Modern Mare Street runs from Cambridge Heath Road to Lower
Clapton Road, but before 1868 the name applied only to the road
south of the vicinity of the present Hackney Town Hall.
Mare Street was a distinct settlement in 1593, probably with
houses near the Well Street junction, possibly including the
pub known later as the Flying Horse. There may also have been
houses at the Triangle, where the modern Westgate Street was
then Sheep Lane - the name later applied to another lane leading
from the present Westgate Street and running parallel with Mare
Street. By then, the first Sheep Lane had become Mutton Lane,
probably from the Shoulder of Mutton Field or from the pub of
the same name (later the Cat and Mutton). There were ponds at
the Cambridge Heath end of the road.
Mare Street residents in 1602 included Thomas Catcher, a moneyer
and a Mr De Quester, likely to be James De Quester, a foreign
merchant. These two and some other residents were all London
citizens - this area was more than convenient for those with
business in the City.
The location of very few Tudor houses on Mare Street are known
for certain, since the majority were demolished or rebuilt before
they could be recorded by artists. One that did was Barber’s
Barn, a three storeyed gable ended house just south of the present
junction with Darnley Road, which is reputed to have been built
around 1590. Home to the regicide Colonel John Okey, who was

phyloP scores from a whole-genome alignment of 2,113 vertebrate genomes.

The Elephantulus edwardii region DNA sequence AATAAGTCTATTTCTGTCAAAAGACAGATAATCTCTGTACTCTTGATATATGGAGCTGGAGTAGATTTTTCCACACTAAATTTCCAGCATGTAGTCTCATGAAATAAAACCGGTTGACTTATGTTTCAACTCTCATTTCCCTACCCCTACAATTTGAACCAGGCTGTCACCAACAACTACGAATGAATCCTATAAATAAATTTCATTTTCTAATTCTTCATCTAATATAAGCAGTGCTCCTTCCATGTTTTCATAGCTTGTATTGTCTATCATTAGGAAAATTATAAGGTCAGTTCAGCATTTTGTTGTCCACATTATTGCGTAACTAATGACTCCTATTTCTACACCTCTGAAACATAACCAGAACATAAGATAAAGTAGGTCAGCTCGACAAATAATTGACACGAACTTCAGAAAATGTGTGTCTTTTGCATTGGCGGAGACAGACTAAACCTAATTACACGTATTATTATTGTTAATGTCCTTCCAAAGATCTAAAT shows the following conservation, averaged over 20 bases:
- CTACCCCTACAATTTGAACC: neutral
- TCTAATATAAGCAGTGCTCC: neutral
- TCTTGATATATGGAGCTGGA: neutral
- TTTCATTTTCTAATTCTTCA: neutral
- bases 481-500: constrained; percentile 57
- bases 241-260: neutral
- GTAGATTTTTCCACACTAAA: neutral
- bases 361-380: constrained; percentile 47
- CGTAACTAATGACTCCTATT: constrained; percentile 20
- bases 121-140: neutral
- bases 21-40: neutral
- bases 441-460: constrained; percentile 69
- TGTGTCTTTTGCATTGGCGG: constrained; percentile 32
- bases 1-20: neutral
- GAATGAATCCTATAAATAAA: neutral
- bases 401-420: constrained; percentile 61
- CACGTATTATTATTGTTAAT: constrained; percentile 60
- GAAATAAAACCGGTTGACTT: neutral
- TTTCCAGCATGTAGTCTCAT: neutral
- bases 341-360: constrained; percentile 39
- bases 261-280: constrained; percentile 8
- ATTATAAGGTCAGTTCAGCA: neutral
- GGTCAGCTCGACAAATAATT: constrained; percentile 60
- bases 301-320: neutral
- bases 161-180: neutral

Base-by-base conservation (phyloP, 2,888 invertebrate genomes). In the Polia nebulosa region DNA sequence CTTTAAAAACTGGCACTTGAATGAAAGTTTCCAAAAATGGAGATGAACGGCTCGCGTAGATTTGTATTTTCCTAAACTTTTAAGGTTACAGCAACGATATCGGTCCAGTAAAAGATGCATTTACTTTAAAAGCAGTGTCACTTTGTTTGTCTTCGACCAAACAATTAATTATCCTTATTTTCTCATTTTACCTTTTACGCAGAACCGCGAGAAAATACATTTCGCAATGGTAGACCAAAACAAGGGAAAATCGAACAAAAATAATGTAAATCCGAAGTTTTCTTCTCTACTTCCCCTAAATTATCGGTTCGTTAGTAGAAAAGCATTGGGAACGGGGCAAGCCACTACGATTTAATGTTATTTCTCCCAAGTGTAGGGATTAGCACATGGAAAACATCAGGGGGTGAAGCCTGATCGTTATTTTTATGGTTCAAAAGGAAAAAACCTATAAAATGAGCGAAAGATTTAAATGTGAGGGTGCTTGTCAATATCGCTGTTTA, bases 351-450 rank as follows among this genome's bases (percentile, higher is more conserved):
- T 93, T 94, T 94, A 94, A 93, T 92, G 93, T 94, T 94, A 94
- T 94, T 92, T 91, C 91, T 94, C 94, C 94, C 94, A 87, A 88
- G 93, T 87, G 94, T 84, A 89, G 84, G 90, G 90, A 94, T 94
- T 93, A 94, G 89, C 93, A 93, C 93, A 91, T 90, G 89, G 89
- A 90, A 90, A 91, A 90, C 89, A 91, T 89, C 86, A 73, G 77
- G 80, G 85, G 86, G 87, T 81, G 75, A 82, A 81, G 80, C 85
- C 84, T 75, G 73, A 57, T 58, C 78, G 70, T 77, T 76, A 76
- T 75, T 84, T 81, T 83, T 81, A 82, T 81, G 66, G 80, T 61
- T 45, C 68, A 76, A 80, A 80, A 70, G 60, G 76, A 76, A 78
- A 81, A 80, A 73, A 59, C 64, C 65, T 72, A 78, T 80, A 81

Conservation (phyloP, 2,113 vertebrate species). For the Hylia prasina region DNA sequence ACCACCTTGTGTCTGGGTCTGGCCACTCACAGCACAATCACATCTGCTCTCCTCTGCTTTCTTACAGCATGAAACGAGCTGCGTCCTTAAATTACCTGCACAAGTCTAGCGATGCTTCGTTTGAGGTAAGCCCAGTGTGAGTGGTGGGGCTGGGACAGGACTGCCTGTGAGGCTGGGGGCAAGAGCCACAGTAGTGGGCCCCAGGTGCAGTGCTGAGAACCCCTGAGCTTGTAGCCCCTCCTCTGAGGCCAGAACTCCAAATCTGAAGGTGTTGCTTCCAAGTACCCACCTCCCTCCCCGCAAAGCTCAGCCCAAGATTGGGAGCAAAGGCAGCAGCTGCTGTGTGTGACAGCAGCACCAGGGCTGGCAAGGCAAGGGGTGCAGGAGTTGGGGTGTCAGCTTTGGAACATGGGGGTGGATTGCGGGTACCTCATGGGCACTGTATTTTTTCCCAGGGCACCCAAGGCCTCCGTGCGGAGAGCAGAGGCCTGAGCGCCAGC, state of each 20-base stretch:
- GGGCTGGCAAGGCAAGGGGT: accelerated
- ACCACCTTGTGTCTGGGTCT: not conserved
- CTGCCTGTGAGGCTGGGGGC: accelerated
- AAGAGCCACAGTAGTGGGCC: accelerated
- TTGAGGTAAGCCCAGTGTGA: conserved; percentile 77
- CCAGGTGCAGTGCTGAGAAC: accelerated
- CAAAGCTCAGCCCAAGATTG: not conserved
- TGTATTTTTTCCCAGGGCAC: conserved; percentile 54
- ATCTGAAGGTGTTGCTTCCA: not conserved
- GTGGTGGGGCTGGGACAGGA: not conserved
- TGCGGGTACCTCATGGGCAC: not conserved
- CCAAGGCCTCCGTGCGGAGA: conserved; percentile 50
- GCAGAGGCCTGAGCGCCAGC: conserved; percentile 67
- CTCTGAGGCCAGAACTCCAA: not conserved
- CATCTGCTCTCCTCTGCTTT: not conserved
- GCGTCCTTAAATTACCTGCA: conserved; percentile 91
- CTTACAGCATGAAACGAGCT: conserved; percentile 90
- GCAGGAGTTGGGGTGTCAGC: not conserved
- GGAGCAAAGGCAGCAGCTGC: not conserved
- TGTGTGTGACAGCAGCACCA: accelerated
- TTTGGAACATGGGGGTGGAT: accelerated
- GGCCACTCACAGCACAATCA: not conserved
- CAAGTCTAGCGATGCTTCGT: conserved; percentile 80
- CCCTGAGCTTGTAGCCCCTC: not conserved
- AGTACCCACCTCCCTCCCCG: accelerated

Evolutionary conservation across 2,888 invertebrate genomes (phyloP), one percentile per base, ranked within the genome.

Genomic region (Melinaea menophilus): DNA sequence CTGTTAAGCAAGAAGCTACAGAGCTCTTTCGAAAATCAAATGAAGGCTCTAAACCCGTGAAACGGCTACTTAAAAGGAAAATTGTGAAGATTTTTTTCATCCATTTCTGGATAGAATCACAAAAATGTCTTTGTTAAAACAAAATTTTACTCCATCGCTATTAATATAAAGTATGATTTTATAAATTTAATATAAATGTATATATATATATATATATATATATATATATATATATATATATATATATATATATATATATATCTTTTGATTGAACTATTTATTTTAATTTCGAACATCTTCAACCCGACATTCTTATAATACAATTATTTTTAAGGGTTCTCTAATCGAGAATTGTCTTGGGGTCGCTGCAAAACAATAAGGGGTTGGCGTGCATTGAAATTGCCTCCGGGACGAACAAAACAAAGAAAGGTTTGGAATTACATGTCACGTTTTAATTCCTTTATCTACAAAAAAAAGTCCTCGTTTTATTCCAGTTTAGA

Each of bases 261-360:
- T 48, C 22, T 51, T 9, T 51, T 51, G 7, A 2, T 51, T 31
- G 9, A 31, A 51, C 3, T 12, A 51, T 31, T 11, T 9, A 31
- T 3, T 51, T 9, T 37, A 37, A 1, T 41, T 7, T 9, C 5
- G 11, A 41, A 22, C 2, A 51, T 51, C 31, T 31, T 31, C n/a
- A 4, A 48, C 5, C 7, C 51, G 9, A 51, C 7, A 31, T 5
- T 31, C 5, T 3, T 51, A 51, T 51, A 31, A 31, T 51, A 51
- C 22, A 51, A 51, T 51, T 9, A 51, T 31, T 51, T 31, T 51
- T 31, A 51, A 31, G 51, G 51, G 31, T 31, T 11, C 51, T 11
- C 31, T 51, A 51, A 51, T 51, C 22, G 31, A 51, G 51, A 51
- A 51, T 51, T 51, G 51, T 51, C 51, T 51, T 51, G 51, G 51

executed in 1662, it ultimately passed to nurseryman Conrad
Loddiges, who pulled it down to build a modern terrace on the
site - probably in the 1790s.
Homerton had its origins as a hamlet north of the course of
Hackney Brook. At the western end of what became Homerton High
Street, a path ran across the Church Field to Hackney Church,
whilst the road turned north to link with the road to Clapton.
This road, now Urswick Road, was Upper Homerton, while the High
Street, dropping down at its eastern end and becoming Marsh
Hill, was Lower Homerton or Humberton Street. A lane went south
to the Blew Bridge across the Hackney Brook - this is the modern
Ponsford Street - and the dip in the road before it meets Morning
Lane, marks the site of the brook.
By the end of the 16th century there were more people paying
church rates in both parts of Homerton than in any of the five
divisions of Hackney. These divisions covered quite broad areas,
but most of the inhabitants would have had houses fronting on
to Urswick Road, Homerton High Street and Marsh Lane. High Street
residents included wealthy London merchants, who wanted a home
in the country close enough for them to retain their ties with
the City, while Upper Homerton also had some noble residents.
One of these was Edward, Lord Zouche, resident at the time
of the Daniells, who lived in a house on the north side of Homerton
High Street, probably on the site of the present Dean Close.
He had bought a freehold house “upon the corner of
Humberton Street” in 1595. Zouche’s grounds
included a physic garden and he employed Matthias L’Obel
as his gardener. L’Obel gave his name to the lobelia.
The herbalist, John Gerard, visited Hackney and was given foreign
seeds from Zouche’s garden. Gerard also commented on the
quality of the locally grown small turnips! Zouche ceased to
be a Hackney resident before his death in 1625 and it is likely
his house was sold in 1620 to Sir Julius Caesar, Master of the
Rolls. It may have been the seat of Sir Thomas Cooke from 1672
and if so, after his death in 1695 the estate was bought by
Joseph Brooksbank, who was a Hackney resident by 1712. The house
may have been retained until Joseph’s son, Stamp Brooksbank,
had completed the grand Palladian Hackney House in 1732. Thereafter
it was demolished and the site used for the stables of the new
house. (The cellars of the old house came to light during site
clearance of Victorian houses in the 1970s).
Zouche’s house was approached from Homerton High Street